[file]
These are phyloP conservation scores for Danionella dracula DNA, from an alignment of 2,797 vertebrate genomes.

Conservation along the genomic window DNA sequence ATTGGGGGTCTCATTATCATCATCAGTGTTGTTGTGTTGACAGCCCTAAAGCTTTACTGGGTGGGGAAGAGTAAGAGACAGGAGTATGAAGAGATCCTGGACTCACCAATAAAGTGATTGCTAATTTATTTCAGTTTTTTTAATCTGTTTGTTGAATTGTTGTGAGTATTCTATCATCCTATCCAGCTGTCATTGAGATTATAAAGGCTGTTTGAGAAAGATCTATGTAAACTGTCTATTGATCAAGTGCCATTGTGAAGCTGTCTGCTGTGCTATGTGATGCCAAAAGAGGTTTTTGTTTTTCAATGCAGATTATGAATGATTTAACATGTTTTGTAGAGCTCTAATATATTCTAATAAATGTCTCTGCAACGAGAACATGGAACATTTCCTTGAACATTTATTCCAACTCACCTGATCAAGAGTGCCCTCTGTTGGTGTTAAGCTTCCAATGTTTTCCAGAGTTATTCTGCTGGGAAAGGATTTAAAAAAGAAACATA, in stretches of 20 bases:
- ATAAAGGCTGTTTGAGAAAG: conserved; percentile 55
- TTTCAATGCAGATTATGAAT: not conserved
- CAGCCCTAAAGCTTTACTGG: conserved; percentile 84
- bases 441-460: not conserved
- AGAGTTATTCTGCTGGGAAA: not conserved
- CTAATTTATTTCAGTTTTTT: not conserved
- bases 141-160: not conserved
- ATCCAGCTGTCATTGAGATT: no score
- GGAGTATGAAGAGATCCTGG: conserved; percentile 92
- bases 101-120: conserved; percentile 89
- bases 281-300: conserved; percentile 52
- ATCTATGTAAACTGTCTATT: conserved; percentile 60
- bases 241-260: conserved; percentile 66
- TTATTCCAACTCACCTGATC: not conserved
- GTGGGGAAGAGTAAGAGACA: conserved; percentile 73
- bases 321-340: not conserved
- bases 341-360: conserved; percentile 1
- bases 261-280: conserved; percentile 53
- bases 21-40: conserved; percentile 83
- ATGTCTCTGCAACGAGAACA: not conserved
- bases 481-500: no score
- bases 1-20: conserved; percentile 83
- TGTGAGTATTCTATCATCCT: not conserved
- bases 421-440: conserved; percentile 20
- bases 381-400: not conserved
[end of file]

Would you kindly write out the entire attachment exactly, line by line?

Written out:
These are phyloP conservation scores for Danionella dracula DNA, from an alignment of 2,797 vertebrate genomes.

Conservation along the genomic window DNA sequence ATTGGGGGTCTCATTATCATCATCAGTGTTGTTGTGTTGACAGCCCTAAAGCTTTACTGGGTGGGGAAGAGTAAGAGACAGGAGTATGAAGAGATCCTGGACTCACCAATAAAGTGATTGCTAATTTATTTCAGTTTTTTTAATCTGTTTGTTGAATTGTTGTGAGTATTCTATCATCCTATCCAGCTGTCATTGAGATTATAAAGGCTGTTTGAGAAAGATCTATGTAAACTGTCTATTGATCAAGTGCCATTGTGAAGCTGTCTGCTGTGCTATGTGATGCCAAAAGAGGTTTTTGTTTTTCAATGCAGATTATGAATGATTTAACATGTTTTGTAGAGCTCTAATATATTCTAATAAATGTCTCTGCAACGAGAACATGGAACATTTCCTTGAACATTTATTCCAACTCACCTGATCAAGAGTGCCCTCTGTTGGTGTTAAGCTTCCAATGTTTTCCAGAGTTATTCTGCTGGGAAAGGATTTAAAAAAGAAACATA, in stretches of 20 bases:
- ATAAAGGCTGTTTGAGAAAG: conserved; percentile 55
- TTTCAATGCAGATTATGAAT: not conserved
- CAGCCCTAAAGCTTTACTGG: conserved; percentile 84
- bases 441-460: not conserved
- AGAGTTATTCTGCTGGGAAA: not conserved
- CTAATTTATTTCAGTTTTTT: not conserved
- bases 141-160: not conserved
- ATCCAGCTGTCATTGAGATT: no score
- GGAGTATGAAGAGATCCTGG: conserved; percentile 92
- bases 101-120: conserved; percentile 89
- bases 281-300: conserved; percentile 52
- ATCTATGTAAACTGTCTATT: conserved; percentile 60
- bases 241-260: conserved; percentile 66
- TTATTCCAACTCACCTGATC: not conserved
- GTGGGGAAGAGTAAGAGACA: conserved; percentile 73
- bases 321-340: not conserved
- bases 341-360: conserved; percentile 1
- bases 261-280: conserved; percentile 53
- bases 21-40: conserved; percentile 83
- ATGTCTCTGCAACGAGAACA: not conserved
- bases 481-500: no score
- bases 1-20: conserved; percentile 83
- TGTGAGTATTCTATCATCCT: not conserved
- bases 421-440: conserved; percentile 20
- bases 381-400: not conserved